Dr. Sanchita Banerjee Saxena, editor of Labor, Global Supply Chains, and the Garment Industry in South Asia: Bangladesh After Rana Plaza says it becomes “a question of, ‘Do I not feed my family or do I take a risk and catch Covid-19? I have to feed the family.’” (Chan, 2021).

Overall, there still remains a disconnect “between profits, accountability and responsibility” (Rahman & Yadlapalli, 2021).

What still needs to happen

To avoid another catastrophe similar to the Rana Plaza collapse, key changes need to happen from the brand to the consumer level.

Brand accountability

There is still a major disconnect between brand responsibility and profits. Following the Rana Plaza collapse, many brands denied producing at the factory (Nittle, 2018). Elizabeth L. Cline proposed that these brands didn’t know they were lying. She believes that this was a moment of reconning for many brands, as they realized where their products were being made (Nittle, 2018).

Fashion brands need to take a greater interest in factory operations and worker conditions. An expose in The Conversation reveals that “Factory operators told us they wanted buyers to insist on better conditions for workers, and to pay enough to ensure that could happen. They welcomed contracts that [stipulate] spending money on safer buildings and higher pay.” (Rahman & Yadlapalli, 2021).

There needs to be more responsibility placed on retailers and brands. There should be no surprises when issues are discovered at factories. Brands need to know who is working either directly or indirectly with them in the production of their garments.

Consumer change

The Clean Clothes Campaign broke down the theoretical distribution of profits associated with the production of a t-shirt (Rahman & Yadlapalli, 2021):

    • Retailer: 59%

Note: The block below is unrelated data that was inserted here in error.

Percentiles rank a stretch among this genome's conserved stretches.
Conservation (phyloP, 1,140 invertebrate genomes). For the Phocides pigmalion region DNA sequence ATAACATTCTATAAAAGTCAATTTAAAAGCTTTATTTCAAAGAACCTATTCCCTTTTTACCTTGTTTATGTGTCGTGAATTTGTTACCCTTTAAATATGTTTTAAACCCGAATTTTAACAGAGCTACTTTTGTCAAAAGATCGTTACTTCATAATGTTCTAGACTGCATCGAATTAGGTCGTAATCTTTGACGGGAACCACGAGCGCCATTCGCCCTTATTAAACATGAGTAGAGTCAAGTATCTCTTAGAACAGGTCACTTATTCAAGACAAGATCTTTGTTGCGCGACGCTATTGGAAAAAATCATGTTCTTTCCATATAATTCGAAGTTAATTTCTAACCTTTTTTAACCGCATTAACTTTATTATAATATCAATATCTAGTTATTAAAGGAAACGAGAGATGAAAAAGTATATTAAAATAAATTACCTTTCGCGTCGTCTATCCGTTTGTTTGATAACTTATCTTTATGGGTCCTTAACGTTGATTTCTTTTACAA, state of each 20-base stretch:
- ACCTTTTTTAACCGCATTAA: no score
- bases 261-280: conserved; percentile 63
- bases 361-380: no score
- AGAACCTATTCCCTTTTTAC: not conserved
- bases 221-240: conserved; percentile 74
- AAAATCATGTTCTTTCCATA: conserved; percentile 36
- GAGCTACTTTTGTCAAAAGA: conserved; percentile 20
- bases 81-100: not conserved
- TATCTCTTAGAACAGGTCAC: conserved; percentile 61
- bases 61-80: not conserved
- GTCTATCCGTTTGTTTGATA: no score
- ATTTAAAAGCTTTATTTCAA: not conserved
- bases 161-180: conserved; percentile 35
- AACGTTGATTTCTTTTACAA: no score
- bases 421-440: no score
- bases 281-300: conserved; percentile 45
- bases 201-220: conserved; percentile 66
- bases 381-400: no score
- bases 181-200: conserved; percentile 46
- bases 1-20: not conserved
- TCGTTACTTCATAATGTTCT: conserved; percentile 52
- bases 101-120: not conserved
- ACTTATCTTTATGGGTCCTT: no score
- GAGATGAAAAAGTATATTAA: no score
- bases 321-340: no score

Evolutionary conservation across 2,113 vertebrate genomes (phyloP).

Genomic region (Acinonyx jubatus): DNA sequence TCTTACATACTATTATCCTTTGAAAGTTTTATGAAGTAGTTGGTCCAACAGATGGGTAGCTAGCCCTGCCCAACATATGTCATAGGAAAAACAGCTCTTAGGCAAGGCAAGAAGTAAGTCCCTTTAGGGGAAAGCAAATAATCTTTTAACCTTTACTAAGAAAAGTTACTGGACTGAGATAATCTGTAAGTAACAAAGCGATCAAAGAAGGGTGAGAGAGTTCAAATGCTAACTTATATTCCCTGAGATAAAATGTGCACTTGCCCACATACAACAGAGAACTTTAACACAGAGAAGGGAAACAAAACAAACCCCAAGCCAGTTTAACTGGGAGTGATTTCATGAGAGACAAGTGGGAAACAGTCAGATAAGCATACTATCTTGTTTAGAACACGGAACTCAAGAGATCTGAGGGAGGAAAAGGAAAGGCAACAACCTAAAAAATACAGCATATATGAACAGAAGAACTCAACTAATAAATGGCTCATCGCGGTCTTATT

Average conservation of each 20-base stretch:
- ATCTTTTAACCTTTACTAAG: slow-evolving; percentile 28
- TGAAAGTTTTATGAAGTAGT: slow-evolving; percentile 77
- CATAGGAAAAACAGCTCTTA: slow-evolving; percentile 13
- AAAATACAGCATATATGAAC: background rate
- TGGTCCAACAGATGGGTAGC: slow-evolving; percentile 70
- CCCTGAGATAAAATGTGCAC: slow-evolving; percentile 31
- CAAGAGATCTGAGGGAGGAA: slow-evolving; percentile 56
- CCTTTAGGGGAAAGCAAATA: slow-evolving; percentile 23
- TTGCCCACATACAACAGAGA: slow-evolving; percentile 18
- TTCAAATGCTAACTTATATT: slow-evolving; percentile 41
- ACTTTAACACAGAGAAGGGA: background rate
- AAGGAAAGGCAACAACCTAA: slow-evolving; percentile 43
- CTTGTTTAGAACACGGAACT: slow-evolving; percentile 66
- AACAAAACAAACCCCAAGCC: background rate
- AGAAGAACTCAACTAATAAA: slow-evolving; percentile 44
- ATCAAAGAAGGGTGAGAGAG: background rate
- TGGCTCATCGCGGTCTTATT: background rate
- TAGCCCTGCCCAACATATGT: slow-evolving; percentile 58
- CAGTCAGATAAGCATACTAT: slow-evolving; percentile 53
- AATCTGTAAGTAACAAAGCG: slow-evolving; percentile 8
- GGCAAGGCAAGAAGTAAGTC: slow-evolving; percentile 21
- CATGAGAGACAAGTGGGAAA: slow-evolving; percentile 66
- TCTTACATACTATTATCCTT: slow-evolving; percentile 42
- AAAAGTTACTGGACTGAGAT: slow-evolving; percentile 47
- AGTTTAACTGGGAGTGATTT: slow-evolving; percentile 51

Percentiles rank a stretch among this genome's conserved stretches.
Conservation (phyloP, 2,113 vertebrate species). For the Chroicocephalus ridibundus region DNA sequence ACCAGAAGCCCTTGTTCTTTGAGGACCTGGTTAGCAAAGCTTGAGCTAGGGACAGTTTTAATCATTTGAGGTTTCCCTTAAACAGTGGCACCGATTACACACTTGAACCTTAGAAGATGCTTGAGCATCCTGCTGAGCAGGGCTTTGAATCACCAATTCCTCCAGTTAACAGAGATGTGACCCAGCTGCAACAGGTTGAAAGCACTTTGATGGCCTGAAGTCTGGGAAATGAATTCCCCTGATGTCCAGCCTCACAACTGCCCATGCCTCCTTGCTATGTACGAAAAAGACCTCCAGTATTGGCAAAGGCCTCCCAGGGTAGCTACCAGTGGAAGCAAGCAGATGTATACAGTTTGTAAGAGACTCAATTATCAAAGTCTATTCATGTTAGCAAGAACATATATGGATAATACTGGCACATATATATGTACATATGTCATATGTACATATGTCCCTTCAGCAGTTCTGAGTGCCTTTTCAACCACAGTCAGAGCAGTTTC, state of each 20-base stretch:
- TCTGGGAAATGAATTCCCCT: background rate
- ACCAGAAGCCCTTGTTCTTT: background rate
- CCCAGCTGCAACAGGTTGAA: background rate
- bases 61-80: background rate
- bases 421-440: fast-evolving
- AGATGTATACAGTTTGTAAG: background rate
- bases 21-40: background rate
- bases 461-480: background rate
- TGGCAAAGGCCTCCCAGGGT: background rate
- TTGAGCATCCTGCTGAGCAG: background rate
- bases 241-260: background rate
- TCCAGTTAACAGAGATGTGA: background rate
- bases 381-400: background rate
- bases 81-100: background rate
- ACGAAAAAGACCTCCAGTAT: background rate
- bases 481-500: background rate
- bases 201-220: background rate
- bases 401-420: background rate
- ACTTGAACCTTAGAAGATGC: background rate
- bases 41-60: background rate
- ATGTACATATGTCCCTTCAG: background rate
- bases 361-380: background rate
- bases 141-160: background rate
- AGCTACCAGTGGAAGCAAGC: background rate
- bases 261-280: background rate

• Brand profit: 12%
    • Factory profit: 4%
    • Intermediary: 4%
    • Material, transport, and factory overhead costs: 20.4%
    • Worker: 0.6%

That means if a t-shirt costs $10, then a worker stands to make $0.60.

By purchasing only on the basis of the cheapest price, consumers become complicit in the creation of an environment that results in factories cutting corners and people being subjected to inhumane conditions. The Clean Clothes Campaign says that “every shopper choosing clothes on the basis of cheapest price was complicit” in the Rana Plaza collapse (Rahman & Yadlapalli, 2021).

Consumers can put more pressure on brands to do the right thing. You can do this by reaching out to brands you like and inquiring more about their supply chain partners and their stance on worker rights. You can also support brands that are certified and verifiably doing the right things.

Push for certifications

There need to be clear protocols and legally binding codes of conduct for all factories. These need to be verified through comprehensive audits to ensure that all members of the supply chain abide by these standards. Certification bodies can also be valuable in educating consumers on what things to look out for when shopping for new or used fashions (Nittle, 2018). We encourage you to support brands that sport stringent certification logos such as Global Measure’s.

To ensure we don’t experience another catastrophe like the Rana Plaza collapse, collective action needs to take place on multiple fronts. Consumers can make a big difference by shopping smartly and supporting brands doing the right thing. We need to remember that every dollar we spend either creates a new cycle of misfortune for those without a voice, or empowers women and children to live with dignity.

Picture of Deborah King

Deborah King

Deborah is a sustainable fashion expert located in Toronto, Canada. She’s an Industrial Engineer with a post-grad in Sustainable Fashion Production. She grew up on the tiny island of Tortola in the British Virgin Islands, and has been sewing her own clothing since the age of 10. She founded Global Measure to help authentically sustainable and ethical fashion businesses stand out from the greenwashing noise through third-party certification.